An aromatic garden enfolds this Mexico City house by Manuel Cervantes

A private residence in Mexico City by local architecture firm Manuel Cervantes Estudio makes the most out of the striking ravine-side site and existing flora to create a ceramic-clad home that is contemporary but also at one with the outdoors

Housing in Amatepec by Manuel Cervantes external
(Image credit: Rafael Gamo)

Mexican architecture studio Manuel Cervantes has a growing portfolio of context-sensitive work under its belt, including private houses, infrastructure and commercial projects; all schemes designed with particular attention to their site and built and natural environment, employing generous proportions, natural, local material and architectural cues rooted in their locale. The firm's latest residential offering, a private house in a busy, Mexico City neighbourhood, is no exception. 

The project sits on a narrow fronted plot, sloping towards a nearby ravine. With a site spanning just 14m on the street side but a striking 77m long towards the ravine, the architects were immediately faced with a key problem: how could they bring natural light deep into the building, while making the most of the surface that was available to build on?

Housing in Amatepec by Manuel Cervantes evening

(Image credit: Rafael Gamo)

The answer was breaking up the house into different volumes, while working with the site's existing flora – notably an old Jacaranda tree – to create open air courtyards filled with aromatic plants and a rich garden that would allow the internal spaces to breathe and interconnect. The composition includes three discrete volumes.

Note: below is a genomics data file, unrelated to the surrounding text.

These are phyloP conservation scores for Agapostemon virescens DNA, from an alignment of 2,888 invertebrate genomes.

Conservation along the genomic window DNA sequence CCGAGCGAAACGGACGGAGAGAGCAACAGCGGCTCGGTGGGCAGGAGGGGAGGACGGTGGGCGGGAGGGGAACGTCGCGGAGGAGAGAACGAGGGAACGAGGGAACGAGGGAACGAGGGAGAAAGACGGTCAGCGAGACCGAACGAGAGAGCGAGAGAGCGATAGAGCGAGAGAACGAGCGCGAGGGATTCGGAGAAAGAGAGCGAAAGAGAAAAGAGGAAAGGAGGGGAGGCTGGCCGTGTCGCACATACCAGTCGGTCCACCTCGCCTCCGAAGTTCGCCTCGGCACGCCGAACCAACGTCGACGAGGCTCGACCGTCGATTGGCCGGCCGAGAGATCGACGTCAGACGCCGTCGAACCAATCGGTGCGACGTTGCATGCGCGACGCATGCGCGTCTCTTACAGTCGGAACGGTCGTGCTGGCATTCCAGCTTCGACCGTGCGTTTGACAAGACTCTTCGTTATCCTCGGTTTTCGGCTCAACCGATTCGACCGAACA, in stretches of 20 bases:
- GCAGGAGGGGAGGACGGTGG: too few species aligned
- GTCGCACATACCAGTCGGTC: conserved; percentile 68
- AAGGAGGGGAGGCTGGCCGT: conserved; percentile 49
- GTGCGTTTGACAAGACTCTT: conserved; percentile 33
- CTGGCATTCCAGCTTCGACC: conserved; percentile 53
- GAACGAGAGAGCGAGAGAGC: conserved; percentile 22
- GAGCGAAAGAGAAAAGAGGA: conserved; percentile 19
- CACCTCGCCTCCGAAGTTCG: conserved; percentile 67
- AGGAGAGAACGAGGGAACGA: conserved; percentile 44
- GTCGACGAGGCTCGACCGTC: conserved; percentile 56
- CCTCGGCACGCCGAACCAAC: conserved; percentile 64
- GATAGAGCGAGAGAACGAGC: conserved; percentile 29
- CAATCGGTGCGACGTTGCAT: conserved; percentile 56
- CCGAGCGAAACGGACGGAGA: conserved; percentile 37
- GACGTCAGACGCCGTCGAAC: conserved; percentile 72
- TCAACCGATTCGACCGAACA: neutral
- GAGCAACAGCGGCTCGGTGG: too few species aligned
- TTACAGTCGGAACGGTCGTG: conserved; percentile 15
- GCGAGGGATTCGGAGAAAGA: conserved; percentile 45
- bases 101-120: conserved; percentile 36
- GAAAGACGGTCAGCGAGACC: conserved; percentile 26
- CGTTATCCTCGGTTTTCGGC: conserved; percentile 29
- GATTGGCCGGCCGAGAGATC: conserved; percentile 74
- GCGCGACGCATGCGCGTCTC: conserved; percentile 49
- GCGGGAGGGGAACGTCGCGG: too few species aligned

One volume's ground level contains living spaces that overlook and merge with the outdoors via openable glazing; while upstairs are a family room and several bedrooms. A second volume contains the kitchen, and a third one hosts a study. Warm woods line the interior, also framing some of the key openings. 

The complex is clad in soft, cream coloured ceramic tiles, bringing all the volumes together in a coherent whole; a treatment that creates a tactile, natural backdrop for the foliage that takes centre stage outside, engulfing the house in nature. 

Housing in Amatepec by Manuel Cervantes facade

(Image credit: Rafael Gamo)

Housing in Amatepec by Manuel Cervantes

(Image credit: Rafael Gamo)

Housing in Amatepec by Manuel Cervantes courtyard

(Image credit: Rafael Gamo)

Housing in Amatepec by Manuel Cervantes terrace

(Image credit: Rafael Gamo)

Housing in Amatepec by Manuel Cervantes living room

(Image credit: Rafael Gamo)

Housing in Amatepec by Manuel Cervantes kitchen dinning

(Image credit: Rafael Gamo )

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Ellie Stathaki is the Architecture Editor at Wallpaper*. She trained as an architect at the Aristotle University of Thessaloniki in Greece and studied architectural history at the Bartlett in London. Now an established journalist, she has been a member of the Wallpaper* team since 2006, visiting buildings across the globe and interviewing leading architects such as Tadao Ando and Rem Koolhaas. Ellie has also taken part in judging panels, moderated events, curated shows and contributed in books, such as The Contemporary House (Thames & Hudson, 2018) and Glenn Sestig Architecture Diary (2020).

With contributions from